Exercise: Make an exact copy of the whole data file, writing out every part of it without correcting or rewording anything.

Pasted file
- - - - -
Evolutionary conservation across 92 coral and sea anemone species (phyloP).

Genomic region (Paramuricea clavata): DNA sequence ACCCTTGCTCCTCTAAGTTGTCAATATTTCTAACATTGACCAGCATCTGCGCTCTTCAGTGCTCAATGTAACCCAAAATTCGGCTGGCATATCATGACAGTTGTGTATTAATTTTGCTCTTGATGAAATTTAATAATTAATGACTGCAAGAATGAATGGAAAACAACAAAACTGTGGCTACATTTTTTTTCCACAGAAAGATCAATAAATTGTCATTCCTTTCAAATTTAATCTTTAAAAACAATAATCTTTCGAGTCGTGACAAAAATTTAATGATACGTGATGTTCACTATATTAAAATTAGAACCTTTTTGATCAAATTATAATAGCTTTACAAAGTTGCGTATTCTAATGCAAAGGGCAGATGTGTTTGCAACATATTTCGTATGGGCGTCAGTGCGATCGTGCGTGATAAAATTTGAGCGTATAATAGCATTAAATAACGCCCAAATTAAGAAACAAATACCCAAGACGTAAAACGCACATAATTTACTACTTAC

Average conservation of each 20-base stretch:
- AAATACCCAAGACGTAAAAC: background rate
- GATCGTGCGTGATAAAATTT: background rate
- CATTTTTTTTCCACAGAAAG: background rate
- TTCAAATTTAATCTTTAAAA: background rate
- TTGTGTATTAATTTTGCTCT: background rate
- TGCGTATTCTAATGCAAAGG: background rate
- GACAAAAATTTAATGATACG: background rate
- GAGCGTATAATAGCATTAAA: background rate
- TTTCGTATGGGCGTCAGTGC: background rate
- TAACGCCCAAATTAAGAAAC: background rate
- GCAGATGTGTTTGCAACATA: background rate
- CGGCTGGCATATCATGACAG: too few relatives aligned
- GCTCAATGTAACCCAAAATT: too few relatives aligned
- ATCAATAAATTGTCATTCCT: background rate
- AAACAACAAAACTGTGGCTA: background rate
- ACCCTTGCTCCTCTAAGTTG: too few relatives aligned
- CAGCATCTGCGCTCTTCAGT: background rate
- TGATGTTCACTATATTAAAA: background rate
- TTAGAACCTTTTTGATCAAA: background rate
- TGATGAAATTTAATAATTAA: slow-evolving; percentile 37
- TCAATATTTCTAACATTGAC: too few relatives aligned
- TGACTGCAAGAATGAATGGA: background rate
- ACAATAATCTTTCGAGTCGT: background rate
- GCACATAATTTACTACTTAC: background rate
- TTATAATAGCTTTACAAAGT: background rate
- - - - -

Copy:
Evolutionary conservation across 92 coral and sea anemone species (phyloP).

Genomic region (Paramuricea clavata): DNA sequence ACCCTTGCTCCTCTAAGTTGTCAATATTTCTAACATTGACCAGCATCTGCGCTCTTCAGTGCTCAATGTAACCCAAAATTCGGCTGGCATATCATGACAGTTGTGTATTAATTTTGCTCTTGATGAAATTTAATAATTAATGACTGCAAGAATGAATGGAAAACAACAAAACTGTGGCTACATTTTTTTTCCACAGAAAGATCAATAAATTGTCATTCCTTTCAAATTTAATCTTTAAAAACAATAATCTTTCGAGTCGTGACAAAAATTTAATGATACGTGATGTTCACTATATTAAAATTAGAACCTTTTTGATCAAATTATAATAGCTTTACAAAGTTGCGTATTCTAATGCAAAGGGCAGATGTGTTTGCAACATATTTCGTATGGGCGTCAGTGCGATCGTGCGTGATAAAATTTGAGCGTATAATAGCATTAAATAACGCCCAAATTAAGAAACAAATACCCAAGACGTAAAACGCACATAATTTACTACTTAC

Average conservation of each 20-base stretch:
- AAATACCCAAGACGTAAAAC: background rate
- GATCGTGCGTGATAAAATTT: background rate
- CATTTTTTTTCCACAGAAAG: background rate
- TTCAAATTTAATCTTTAAAA: background rate
- TTGTGTATTAATTTTGCTCT: background rate
- TGCGTATTCTAATGCAAAGG: background rate
- GACAAAAATTTAATGATACG: background rate
- GAGCGTATAATAGCATTAAA: background rate
- TTTCGTATGGGCGTCAGTGC: background rate
- TAACGCCCAAATTAAGAAAC: background rate
- GCAGATGTGTTTGCAACATA: background rate
- CGGCTGGCATATCATGACAG: too few relatives aligned
- GCTCAATGTAACCCAAAATT: too few relatives aligned
- ATCAATAAATTGTCATTCCT: background rate
- AAACAACAAAACTGTGGCTA: background rate
- ACCCTTGCTCCTCTAAGTTG: too few relatives aligned
- CAGCATCTGCGCTCTTCAGT: background rate
- TGATGTTCACTATATTAAAA: background rate
- TTAGAACCTTTTTGATCAAA: background rate
- TGATGAAATTTAATAATTAA: slow-evolving; percentile 37
- TCAATATTTCTAACATTGAC: too few relatives aligned
- TGACTGCAAGAATGAATGGA: background rate
- ACAATAATCTTTCGAGTCGT: background rate
- GCACATAATTTACTACTTAC: background rate
- TTATAATAGCTTTACAAAGT: background rate